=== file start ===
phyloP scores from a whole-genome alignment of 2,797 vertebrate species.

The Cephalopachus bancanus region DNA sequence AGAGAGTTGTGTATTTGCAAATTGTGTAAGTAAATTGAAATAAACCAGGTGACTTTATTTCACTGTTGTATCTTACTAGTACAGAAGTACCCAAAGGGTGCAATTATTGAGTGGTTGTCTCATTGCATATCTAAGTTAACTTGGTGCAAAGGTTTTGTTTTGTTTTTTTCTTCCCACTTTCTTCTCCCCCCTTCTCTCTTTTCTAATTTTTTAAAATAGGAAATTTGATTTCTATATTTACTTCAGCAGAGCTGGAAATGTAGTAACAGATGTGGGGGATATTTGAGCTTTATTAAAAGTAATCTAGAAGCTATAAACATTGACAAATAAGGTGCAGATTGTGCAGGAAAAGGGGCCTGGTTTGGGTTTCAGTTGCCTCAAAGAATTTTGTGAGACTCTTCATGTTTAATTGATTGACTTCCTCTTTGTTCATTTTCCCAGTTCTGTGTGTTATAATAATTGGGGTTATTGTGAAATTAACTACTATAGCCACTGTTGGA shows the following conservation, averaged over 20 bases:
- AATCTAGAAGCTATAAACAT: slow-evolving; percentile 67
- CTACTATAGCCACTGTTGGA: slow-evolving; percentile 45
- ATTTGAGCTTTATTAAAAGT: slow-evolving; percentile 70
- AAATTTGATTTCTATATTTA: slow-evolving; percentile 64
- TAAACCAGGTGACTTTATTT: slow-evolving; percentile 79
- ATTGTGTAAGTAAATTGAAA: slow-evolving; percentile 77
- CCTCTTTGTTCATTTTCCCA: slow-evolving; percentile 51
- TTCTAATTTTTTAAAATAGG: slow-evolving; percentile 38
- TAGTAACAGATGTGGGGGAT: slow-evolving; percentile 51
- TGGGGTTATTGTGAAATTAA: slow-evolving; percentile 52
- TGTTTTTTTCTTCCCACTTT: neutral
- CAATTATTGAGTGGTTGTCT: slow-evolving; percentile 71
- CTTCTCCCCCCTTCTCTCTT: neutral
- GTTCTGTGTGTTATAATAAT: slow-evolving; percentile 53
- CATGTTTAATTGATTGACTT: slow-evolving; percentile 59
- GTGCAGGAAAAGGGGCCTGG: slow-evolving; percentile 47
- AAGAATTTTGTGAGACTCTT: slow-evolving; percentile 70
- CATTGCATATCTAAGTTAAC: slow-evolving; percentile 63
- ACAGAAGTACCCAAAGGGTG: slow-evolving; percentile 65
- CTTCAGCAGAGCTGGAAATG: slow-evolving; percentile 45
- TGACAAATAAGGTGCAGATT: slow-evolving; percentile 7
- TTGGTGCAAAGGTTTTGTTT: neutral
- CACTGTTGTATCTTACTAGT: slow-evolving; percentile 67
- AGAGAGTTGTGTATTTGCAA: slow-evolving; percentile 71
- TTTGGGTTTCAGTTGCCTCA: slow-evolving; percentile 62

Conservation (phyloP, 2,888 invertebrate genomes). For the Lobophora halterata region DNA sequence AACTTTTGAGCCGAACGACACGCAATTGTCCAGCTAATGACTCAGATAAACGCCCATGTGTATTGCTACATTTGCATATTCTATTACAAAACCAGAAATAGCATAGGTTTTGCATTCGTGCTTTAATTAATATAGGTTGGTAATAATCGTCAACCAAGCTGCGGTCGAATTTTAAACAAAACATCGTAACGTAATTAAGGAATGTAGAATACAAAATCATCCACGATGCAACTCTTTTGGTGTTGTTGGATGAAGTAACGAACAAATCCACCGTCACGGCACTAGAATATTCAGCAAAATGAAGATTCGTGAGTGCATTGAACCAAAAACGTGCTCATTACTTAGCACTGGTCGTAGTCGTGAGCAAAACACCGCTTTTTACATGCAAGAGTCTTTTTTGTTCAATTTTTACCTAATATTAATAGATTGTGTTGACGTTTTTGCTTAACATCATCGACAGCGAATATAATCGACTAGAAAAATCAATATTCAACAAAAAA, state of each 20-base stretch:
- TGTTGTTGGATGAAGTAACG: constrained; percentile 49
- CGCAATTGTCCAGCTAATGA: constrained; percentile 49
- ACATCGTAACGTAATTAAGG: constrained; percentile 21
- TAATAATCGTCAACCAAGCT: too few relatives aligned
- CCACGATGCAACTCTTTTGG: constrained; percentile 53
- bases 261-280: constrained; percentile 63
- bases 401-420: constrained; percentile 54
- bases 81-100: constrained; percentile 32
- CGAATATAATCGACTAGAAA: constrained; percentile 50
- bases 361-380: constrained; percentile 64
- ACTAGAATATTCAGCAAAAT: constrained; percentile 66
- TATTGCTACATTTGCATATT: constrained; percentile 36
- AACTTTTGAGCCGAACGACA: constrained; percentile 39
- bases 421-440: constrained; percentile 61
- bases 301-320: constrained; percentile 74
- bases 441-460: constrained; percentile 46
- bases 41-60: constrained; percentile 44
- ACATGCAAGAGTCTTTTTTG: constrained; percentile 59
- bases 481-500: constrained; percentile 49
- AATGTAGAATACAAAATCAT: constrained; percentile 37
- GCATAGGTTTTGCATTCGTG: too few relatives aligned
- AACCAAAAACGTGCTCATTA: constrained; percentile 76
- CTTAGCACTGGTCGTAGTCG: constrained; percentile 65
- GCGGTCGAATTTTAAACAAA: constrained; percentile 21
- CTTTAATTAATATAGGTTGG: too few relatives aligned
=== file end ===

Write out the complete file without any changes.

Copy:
phyloP scores from a whole-genome alignment of 2,797 vertebrate species.

The Cephalopachus bancanus region DNA sequence AGAGAGTTGTGTATTTGCAAATTGTGTAAGTAAATTGAAATAAACCAGGTGACTTTATTTCACTGTTGTATCTTACTAGTACAGAAGTACCCAAAGGGTGCAATTATTGAGTGGTTGTCTCATTGCATATCTAAGTTAACTTGGTGCAAAGGTTTTGTTTTGTTTTTTTCTTCCCACTTTCTTCTCCCCCCTTCTCTCTTTTCTAATTTTTTAAAATAGGAAATTTGATTTCTATATTTACTTCAGCAGAGCTGGAAATGTAGTAACAGATGTGGGGGATATTTGAGCTTTATTAAAAGTAATCTAGAAGCTATAAACATTGACAAATAAGGTGCAGATTGTGCAGGAAAAGGGGCCTGGTTTGGGTTTCAGTTGCCTCAAAGAATTTTGTGAGACTCTTCATGTTTAATTGATTGACTTCCTCTTTGTTCATTTTCCCAGTTCTGTGTGTTATAATAATTGGGGTTATTGTGAAATTAACTACTATAGCCACTGTTGGA shows the following conservation, averaged over 20 bases:
- AATCTAGAAGCTATAAACAT: slow-evolving; percentile 67
- CTACTATAGCCACTGTTGGA: slow-evolving; percentile 45
- ATTTGAGCTTTATTAAAAGT: slow-evolving; percentile 70
- AAATTTGATTTCTATATTTA: slow-evolving; percentile 64
- TAAACCAGGTGACTTTATTT: slow-evolving; percentile 79
- ATTGTGTAAGTAAATTGAAA: slow-evolving; percentile 77
- CCTCTTTGTTCATTTTCCCA: slow-evolving; percentile 51
- TTCTAATTTTTTAAAATAGG: slow-evolving; percentile 38
- TAGTAACAGATGTGGGGGAT: slow-evolving; percentile 51
- TGGGGTTATTGTGAAATTAA: slow-evolving; percentile 52
- TGTTTTTTTCTTCCCACTTT: neutral
- CAATTATTGAGTGGTTGTCT: slow-evolving; percentile 71
- CTTCTCCCCCCTTCTCTCTT: neutral
- GTTCTGTGTGTTATAATAAT: slow-evolving; percentile 53
- CATGTTTAATTGATTGACTT: slow-evolving; percentile 59
- GTGCAGGAAAAGGGGCCTGG: slow-evolving; percentile 47
- AAGAATTTTGTGAGACTCTT: slow-evolving; percentile 70
- CATTGCATATCTAAGTTAAC: slow-evolving; percentile 63
- ACAGAAGTACCCAAAGGGTG: slow-evolving; percentile 65
- CTTCAGCAGAGCTGGAAATG: slow-evolving; percentile 45
- TGACAAATAAGGTGCAGATT: slow-evolving; percentile 7
- TTGGTGCAAAGGTTTTGTTT: neutral
- CACTGTTGTATCTTACTAGT: slow-evolving; percentile 67
- AGAGAGTTGTGTATTTGCAA: slow-evolving; percentile 71
- TTTGGGTTTCAGTTGCCTCA: slow-evolving; percentile 62

Conservation (phyloP, 2,888 invertebrate genomes). For the Lobophora halterata region DNA sequence AACTTTTGAGCCGAACGACACGCAATTGTCCAGCTAATGACTCAGATAAACGCCCATGTGTATTGCTACATTTGCATATTCTATTACAAAACCAGAAATAGCATAGGTTTTGCATTCGTGCTTTAATTAATATAGGTTGGTAATAATCGTCAACCAAGCTGCGGTCGAATTTTAAACAAAACATCGTAACGTAATTAAGGAATGTAGAATACAAAATCATCCACGATGCAACTCTTTTGGTGTTGTTGGATGAAGTAACGAACAAATCCACCGTCACGGCACTAGAATATTCAGCAAAATGAAGATTCGTGAGTGCATTGAACCAAAAACGTGCTCATTACTTAGCACTGGTCGTAGTCGTGAGCAAAACACCGCTTTTTACATGCAAGAGTCTTTTTTGTTCAATTTTTACCTAATATTAATAGATTGTGTTGACGTTTTTGCTTAACATCATCGACAGCGAATATAATCGACTAGAAAAATCAATATTCAACAAAAAA, state of each 20-base stretch:
- TGTTGTTGGATGAAGTAACG: constrained; percentile 49
- CGCAATTGTCCAGCTAATGA: constrained; percentile 49
- ACATCGTAACGTAATTAAGG: constrained; percentile 21
- TAATAATCGTCAACCAAGCT: too few relatives aligned
- CCACGATGCAACTCTTTTGG: constrained; percentile 53
- bases 261-280: constrained; percentile 63
- bases 401-420: constrained; percentile 54
- bases 81-100: constrained; percentile 32
- CGAATATAATCGACTAGAAA: constrained; percentile 50
- bases 361-380: constrained; percentile 64
- ACTAGAATATTCAGCAAAAT: constrained; percentile 66
- TATTGCTACATTTGCATATT: constrained; percentile 36
- AACTTTTGAGCCGAACGACA: constrained; percentile 39
- bases 421-440: constrained; percentile 61
- bases 301-320: constrained; percentile 74
- bases 441-460: constrained; percentile 46
- bases 41-60: constrained; percentile 44
- ACATGCAAGAGTCTTTTTTG: constrained; percentile 59
- bases 481-500: constrained; percentile 49
- AATGTAGAATACAAAATCAT: constrained; percentile 37
- GCATAGGTTTTGCATTCGTG: too few relatives aligned
- AACCAAAAACGTGCTCATTA: constrained; percentile 76
- CTTAGCACTGGTCGTAGTCG: constrained; percentile 65
- GCGGTCGAATTTTAAACAAA: constrained; percentile 21
- CTTTAATTAATATAGGTTGG: too few relatives aligned